Jews unite for atonement

October 09, 2008

More than a thousand Jews assembled for a solemn night of prayer at Temple Bat Yahm for the beginning of Yom Kippur on Wednesday night.

A day of atonement and the beginning of a 24-hour fast, Yom Kippur is by far the most widely attended service of the year at the temple.

The gathering has a heavy mood and is meant as a time for Jews to ask forgiveness from their family, friends and God for transgressions committed during the year.


“It’s a beautiful ceremony, very serious,” said Executive Director Bill Shane.

Men wearing yarmulkes and prayer shawls and conservatively dressed women watched Rabbi Mark Miller deliver a message of repentance to the congregation.

For Miller, the day of atonement is not only about being judged, but how we judge others.

His sentiments focus on the current political campaigns, which he said have lacked substance and don’t acknowledge the complexity of issues.

“My message tonight is the conflict between perception and reality, perception and substance,” Miller said. “God, when he evaluates us, doesn’t only look at us superficially, but looks deep into the heart and the soul and the spirit and judges us on something far deeper.”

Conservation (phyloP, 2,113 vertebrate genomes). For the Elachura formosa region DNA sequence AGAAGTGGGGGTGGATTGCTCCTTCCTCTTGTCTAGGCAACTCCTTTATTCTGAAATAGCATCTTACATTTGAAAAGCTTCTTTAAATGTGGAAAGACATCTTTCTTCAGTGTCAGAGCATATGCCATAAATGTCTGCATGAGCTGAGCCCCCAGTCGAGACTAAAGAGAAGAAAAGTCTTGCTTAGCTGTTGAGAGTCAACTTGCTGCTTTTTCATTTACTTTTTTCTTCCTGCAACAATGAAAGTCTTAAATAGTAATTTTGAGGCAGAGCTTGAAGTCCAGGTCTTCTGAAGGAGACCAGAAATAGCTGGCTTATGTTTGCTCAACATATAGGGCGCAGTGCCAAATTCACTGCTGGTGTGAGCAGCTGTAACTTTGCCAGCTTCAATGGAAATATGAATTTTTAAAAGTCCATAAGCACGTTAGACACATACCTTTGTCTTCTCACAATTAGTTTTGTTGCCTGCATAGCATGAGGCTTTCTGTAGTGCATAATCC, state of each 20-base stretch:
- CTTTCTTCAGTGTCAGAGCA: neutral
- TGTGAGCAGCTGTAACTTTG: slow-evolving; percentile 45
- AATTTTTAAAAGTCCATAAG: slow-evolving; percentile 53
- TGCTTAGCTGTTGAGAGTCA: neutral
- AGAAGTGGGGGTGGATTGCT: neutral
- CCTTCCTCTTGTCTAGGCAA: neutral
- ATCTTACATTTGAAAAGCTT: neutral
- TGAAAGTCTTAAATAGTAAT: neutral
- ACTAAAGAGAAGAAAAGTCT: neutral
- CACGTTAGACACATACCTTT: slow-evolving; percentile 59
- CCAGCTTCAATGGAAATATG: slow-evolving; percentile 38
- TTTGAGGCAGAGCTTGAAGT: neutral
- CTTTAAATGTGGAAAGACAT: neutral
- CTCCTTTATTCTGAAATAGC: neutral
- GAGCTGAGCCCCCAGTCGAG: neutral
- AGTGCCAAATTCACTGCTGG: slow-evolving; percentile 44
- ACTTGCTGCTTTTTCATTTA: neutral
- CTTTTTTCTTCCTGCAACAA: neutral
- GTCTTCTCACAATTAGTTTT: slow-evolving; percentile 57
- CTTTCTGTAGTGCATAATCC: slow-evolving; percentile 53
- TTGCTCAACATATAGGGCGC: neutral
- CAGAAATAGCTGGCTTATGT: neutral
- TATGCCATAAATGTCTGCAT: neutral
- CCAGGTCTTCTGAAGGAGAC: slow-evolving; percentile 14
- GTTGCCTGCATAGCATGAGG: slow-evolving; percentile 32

Until tonight at sundown, the congregation is expected to give up food and water and spend time in study and reflection.

Of course, not everyone is so strictly observant that they would give up watching a baseball game, for instance.

Shane remembers growing up and seeing men listening to ballgames on their transistor radios while sitting in prayer.

If the Angels had won their closely fought playoff game Monday, Miller might have had to contend with the same thing, as the crucial game five was scheduled for Wednesday night.

— Alan Blank

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